Tips for Teachers
Things you can do to help hearing impaired students hear better.
Education for teachers on hearing loss and the use of hearing aids helps improve kids’ education.
- Provide preferential seating. Have the child seated away from adverse noise conditions. Provide the child with better visual and auditory access to the teacher.
- Improve acoustic quality in classroom. Reduce echo and unwanted background noises such as chair shuffling in the classroom, by having wall-to-wall carpeting, acoustic ceiling tiles, thick curtains, and foam baffles to absorb these background noises.
- Provide lecture notes prior to lessons. Provide lecture notes in advance. The child can become familiar with new topics before a lesson. This allows the child to focus on his/her listening.
- Provide a personal FM amplification system or other system such as VoiceLink™. Personal FM, and other wireless systems deliver the teacher’s voice to the child’s ears above the noise level and unaffected by distance.
- Complement verbal explanations with visual cues. Pictures, graphs, and other illustrations can be helpful in reinforcing auditory information.
- Gain the student’s attention before speaking. Call the child’s name or signal to the child. Make sure that you have the child’s attention (e.g. eye contact) before speaking.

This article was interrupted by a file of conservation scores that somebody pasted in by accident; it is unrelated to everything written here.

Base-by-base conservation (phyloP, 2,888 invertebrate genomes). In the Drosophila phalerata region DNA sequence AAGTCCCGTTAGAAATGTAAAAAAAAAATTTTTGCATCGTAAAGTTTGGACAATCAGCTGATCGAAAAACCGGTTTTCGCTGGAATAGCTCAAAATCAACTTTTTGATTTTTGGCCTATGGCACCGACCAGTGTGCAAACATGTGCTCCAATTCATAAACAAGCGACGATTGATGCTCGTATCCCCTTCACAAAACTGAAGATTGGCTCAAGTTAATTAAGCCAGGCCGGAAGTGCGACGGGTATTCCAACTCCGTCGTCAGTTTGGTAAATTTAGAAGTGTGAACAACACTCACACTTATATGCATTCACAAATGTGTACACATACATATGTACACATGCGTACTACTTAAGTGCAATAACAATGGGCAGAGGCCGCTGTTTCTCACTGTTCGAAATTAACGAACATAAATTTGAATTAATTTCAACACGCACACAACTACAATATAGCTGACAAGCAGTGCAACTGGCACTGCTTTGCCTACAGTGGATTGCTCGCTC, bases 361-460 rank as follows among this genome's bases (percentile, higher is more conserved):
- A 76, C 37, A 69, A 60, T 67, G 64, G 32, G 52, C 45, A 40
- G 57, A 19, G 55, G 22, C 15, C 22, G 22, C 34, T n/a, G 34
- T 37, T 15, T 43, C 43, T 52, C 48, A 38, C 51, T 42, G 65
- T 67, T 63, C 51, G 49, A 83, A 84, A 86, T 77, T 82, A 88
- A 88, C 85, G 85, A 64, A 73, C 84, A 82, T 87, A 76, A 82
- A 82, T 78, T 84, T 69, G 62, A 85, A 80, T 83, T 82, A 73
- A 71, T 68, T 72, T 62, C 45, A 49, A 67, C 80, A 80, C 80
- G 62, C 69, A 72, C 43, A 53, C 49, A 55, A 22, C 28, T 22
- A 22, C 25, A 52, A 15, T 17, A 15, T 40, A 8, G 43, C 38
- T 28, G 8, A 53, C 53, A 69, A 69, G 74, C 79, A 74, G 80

- Stand close and keep still when speaking. Standing near and keeping still at the child’s eye level helps him/her hear better and be less distracted by movements.
- Speak in a clear and audible tone of voice. Speak slowly and use simple words and sentences to the child. Gesturing may be helpful.
- Give clear, unambiguous instructions. Use simple sentences and make all instructions clear and concise.
- Check for understanding. Make sure that the child understands what is being said. Observe facial expression and ask the child to rephrase or repeat given instructions.
- Allow the child some time before responding to your questions. Be patient and positive. An anxious and self-conscious child will experience even more difficulties thinking of replies to questions.
To learn more communication strategies for hearing loss, consider scheduling a consultation with a hearing care professional.